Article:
September-October 2006

September-October 2006

www.towerhomesassociation.org

Volume 24—Issue 5

 


Save the Date

 

THA dumpster day, 8 a.m. till noon (or whenever full), Saturday, Oct. 21, South Broadland Church.  Just another way THA is working for you!

 

Meet the candidates for 4th District Council person, 10:15 a.m., Saturday, Nov. 11, Waldo Library. 

 

The Kansas City Police will host meetings to talk about a new efficiency study.  Meetings are: Nov. 7, Baptiste Day School, 5401 E. 103rd:  Nov. 9, St. Paul’s School of Theology, 5123 E. Truman; Nov. 14, Northland Neighborhoods Inc., 5312 NE Chouteau Trwy and Nov. 16, St. Paul’s Episcopal Church, 11 W. 40th.

 

Meet the Candidates, Nov. 11

Come and meet the candidates for 4th District City Council person at the next Tower Homes Association meeting, 10:15 a.m., Saturday, Nov. 11 at

 

Waldo Library.  A most important city position for our neighborhood, the candidate who wins will represent us.  (This is a combined meeting of THA and Waldo Homes Association.)

 

We welcome candidates Mark Forsythe, Zeke Amador, Mel Solomon and Jan Marcason. This will be an informal gathering in which each candidate will deliver a three-minute introduction and a five-minute presentation on what they feel are important issues for our neighborhood.  After that, we will open the floor up to questions.   Primary election is Feb. 27, 2007 and the top two candidates who advance move on to the general election on March 27.

 

We checked with the Kansas City Election Board for a complete list of candidates, but the board did not have one as of this newsletter’s deadline.  Candidates’ deadline for filing to enter the race is Nov. 21.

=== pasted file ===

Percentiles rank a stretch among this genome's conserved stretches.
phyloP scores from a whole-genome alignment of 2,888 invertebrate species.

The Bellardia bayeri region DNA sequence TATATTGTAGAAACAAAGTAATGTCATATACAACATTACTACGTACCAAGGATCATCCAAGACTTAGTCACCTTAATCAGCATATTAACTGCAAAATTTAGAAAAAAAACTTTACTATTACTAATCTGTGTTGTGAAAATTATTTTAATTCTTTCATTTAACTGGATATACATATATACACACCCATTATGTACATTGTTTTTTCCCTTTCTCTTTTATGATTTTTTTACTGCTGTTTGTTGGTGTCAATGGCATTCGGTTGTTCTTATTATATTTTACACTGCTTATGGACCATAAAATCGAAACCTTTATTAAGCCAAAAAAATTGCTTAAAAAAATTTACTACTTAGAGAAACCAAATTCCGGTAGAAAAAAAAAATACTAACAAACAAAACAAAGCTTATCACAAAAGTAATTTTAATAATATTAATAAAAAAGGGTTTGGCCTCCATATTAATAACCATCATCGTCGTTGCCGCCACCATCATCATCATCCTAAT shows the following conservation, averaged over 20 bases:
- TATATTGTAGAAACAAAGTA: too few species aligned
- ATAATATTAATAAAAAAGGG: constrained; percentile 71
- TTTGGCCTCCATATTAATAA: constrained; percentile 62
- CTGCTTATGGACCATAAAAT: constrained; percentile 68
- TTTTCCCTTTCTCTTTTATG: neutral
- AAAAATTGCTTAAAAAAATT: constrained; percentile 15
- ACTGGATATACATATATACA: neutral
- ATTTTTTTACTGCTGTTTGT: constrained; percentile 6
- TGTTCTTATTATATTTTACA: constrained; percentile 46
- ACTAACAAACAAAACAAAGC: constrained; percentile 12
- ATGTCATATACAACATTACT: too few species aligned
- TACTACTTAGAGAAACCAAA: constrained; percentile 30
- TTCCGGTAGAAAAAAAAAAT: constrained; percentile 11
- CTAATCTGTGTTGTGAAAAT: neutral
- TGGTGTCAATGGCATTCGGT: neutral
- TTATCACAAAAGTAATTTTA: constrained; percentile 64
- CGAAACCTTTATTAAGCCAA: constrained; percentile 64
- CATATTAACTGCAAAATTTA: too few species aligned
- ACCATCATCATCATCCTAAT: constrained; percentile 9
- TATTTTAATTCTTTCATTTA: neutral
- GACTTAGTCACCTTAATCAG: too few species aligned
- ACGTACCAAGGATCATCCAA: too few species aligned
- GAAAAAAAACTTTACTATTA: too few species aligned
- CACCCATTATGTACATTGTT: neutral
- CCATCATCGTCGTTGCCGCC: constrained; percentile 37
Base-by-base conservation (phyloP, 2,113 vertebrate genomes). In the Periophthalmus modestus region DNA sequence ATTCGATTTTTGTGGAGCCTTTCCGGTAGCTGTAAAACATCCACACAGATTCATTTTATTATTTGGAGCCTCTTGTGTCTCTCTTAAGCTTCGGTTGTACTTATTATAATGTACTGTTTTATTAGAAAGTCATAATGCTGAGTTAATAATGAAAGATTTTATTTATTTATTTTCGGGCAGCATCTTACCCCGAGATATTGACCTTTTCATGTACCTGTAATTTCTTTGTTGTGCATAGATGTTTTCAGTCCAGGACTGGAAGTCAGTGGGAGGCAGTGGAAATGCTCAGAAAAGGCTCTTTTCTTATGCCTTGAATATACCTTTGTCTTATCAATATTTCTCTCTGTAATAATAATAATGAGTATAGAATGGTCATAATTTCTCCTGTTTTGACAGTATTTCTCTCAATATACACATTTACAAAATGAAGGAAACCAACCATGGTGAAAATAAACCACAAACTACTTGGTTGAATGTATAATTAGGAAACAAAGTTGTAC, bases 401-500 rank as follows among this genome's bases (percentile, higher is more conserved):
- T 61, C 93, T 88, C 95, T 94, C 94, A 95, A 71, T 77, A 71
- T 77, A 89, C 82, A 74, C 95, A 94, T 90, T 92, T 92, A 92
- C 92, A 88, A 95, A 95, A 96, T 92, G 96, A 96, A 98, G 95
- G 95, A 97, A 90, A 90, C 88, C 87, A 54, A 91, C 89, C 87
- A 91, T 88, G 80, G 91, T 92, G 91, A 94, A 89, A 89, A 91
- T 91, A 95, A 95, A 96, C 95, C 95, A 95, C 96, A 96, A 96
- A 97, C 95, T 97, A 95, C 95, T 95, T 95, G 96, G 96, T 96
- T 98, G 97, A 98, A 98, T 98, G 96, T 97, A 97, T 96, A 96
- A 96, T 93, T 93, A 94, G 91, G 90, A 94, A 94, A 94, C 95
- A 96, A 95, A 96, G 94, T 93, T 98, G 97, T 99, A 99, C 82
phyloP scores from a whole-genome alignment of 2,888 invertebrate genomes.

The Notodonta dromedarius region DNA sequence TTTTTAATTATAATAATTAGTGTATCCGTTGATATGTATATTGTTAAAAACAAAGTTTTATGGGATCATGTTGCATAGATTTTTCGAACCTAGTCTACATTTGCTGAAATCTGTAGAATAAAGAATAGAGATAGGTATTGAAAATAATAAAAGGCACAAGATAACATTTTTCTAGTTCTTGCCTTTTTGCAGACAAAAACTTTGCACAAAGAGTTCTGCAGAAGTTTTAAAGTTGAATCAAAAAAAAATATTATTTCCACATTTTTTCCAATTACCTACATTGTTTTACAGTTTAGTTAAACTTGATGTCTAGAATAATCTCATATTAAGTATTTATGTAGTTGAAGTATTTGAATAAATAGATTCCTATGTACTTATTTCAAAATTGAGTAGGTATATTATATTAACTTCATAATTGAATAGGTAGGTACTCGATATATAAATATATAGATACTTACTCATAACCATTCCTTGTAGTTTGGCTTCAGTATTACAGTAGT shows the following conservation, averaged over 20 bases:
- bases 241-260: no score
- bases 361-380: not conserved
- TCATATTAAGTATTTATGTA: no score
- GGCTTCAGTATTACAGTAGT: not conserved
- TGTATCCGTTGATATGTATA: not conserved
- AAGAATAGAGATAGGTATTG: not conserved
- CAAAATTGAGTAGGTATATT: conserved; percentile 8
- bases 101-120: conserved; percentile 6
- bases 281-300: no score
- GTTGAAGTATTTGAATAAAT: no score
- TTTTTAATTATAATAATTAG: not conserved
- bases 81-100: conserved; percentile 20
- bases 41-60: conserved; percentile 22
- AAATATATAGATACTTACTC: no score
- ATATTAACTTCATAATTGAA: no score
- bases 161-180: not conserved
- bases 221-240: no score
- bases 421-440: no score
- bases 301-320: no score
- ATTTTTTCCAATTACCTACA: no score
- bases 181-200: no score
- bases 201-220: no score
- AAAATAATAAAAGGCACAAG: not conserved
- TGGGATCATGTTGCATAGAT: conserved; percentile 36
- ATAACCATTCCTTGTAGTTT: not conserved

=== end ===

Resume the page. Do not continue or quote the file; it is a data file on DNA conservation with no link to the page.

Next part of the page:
Fall Dumpster Day is Oct. 21

One of the most popular benefits of being a THA member is dumpster day in which residents can bring their yard waste and certain large item trash for free dumping. 

 

Two dumpsters will be available for members from 8 a.m. until they are filled –usually about noon — on Saturday, Oct. 21 at the north parking lot of South-Broadland Presbyterian Church, 7850 Holmes. 

We will be checking to make sure your membership is up-to-date, but people can join at that time for only $16 (good only through rest of year), so tell your neighbors. THA will not accept any home appliances or paint in these dumpsters.

 

This is on a first come, first served basis.  No household hazardous waste.  And, please, so everyone gets an equal opportunity, try to limit your bulky trash items (non-yard waste) to one truckload per member.  If you have any further questions or would like to volunteer, please contract John Bozarth at (816) 822-9009.   Thanks, John, for being our Trash Guy once again!

 

Curb Appeal Grant Winners

 

Ten lucky THA members received $100 Curb Appeal Grants when their names were drawn at the September general meeting.   The winners are: John Bozarth & Paul Swope; Amanda Ronk; Susan Buchman; Ronan and Tina Collins; Larry Roth; Linda Trigg; Bobbi Witt; Susie Perkins; Mary Lewis and

Lois Weber.  Projects include landscaping, painting, porch and fence repairs.

 

THA New Officers

Bring Lots of Talent

Linda Trigg is our new president of THA.  She is a retired educator who has lived in the Rockhill Manor section of THA for 30 years.  For the past year, she has served as District 15 Director and has worked with the City of Kansas City Codes Administration, Neighborhood Preservation and the Police Department to insure our safety, security and retention of private property values.  She’s attended court cases, community area meetings and participated in community discussions regarding these matters.